# Unit transformation in a fixed source problem

Hello all,

I would like to consult the way I am transforming the flux units given by OpenMC to the conventional flux units in a fixed source model.

As I mentioned in a previous post I am solving a shielding problem. Instead of simulating the fuel assemblies I am using the neutron and photon spectra and I am defining two point sources. I am working in 2D, then I determined the area of each mesh element (A in the equation below). I have the source intensity and the active fuel length. I would like to know if the equation below is correct to obtain the flux in “particles/cm2 s”. Maria

1 Like

Hi Maria. When you tally `flux` in OpenMC, the units will be [particle-cm/source]. Normally, multiplying by a source intensity in [source/sec] would give you [particle-cm/sec]. In your case, because you have a 2D model, your source intensity should really be given as [source/cm-sec], so multiplying by that then gives units of [particle/sec]. Dividing by the area of the tally in question gets you the conventional [particle/cm²-sec] units.

Hi @paulromano. Thanks for you reply. Just one thing, when you say “area of the tally in question” you mean the area of each mesh element?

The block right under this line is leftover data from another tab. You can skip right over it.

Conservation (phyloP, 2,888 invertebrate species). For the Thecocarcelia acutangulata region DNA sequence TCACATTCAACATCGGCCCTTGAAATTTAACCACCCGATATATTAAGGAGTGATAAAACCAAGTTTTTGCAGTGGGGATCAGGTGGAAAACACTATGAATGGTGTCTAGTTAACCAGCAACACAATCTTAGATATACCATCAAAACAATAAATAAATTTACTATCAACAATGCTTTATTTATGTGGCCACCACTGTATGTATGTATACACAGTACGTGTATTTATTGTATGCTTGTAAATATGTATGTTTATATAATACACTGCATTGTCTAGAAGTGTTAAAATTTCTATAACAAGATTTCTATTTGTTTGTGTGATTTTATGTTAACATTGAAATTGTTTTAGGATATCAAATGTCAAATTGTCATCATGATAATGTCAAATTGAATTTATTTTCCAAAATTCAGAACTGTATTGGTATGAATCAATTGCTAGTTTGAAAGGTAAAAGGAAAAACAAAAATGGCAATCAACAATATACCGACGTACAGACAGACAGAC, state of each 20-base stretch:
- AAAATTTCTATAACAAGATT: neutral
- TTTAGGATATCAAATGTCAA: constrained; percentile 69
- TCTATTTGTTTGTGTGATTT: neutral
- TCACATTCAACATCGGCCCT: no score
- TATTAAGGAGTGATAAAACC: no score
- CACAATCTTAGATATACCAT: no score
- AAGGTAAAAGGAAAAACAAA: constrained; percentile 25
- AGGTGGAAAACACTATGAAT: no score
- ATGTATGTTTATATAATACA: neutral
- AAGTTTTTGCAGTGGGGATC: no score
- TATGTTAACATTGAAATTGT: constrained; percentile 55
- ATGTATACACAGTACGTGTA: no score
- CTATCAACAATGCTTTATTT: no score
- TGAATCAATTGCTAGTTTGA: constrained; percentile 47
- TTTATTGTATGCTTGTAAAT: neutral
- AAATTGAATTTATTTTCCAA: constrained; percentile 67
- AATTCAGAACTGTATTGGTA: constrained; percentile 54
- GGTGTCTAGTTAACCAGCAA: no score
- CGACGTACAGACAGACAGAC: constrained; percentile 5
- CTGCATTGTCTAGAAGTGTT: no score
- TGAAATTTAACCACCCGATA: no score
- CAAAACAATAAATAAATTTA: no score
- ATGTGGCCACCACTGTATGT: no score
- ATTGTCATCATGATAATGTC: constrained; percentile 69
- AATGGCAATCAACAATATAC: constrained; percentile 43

Maria

Yes, that’s correct – the area corresponding to the tally result for a specific mesh element.

Ok. Thank you @paulromano

Hello all,

I am interested in getting the neutron and photon fluxes as a function of energy on a specific surface (infinite cylinder parallel to z-axis). With the flux values, I want to determine the dose. I tallied the flux values using particle, energy, and surface filters. I am trying to understand the results I am getting, so, my questions are:

Do the obtained fluxes consider the particles crossing the whole lateral surface of the cylinder? In this situation, how the flux units can be transformed?

@MaryAAZ Currently, surface filters only work in conjunction with the `current` score. It looks like OpenMC inadvertently lets you specify a flux score, but it is not giving you a surface flux (in fact, I’m not sure what value it is giving you in this case). The lack of a true surface flux tally is a longstanding issue.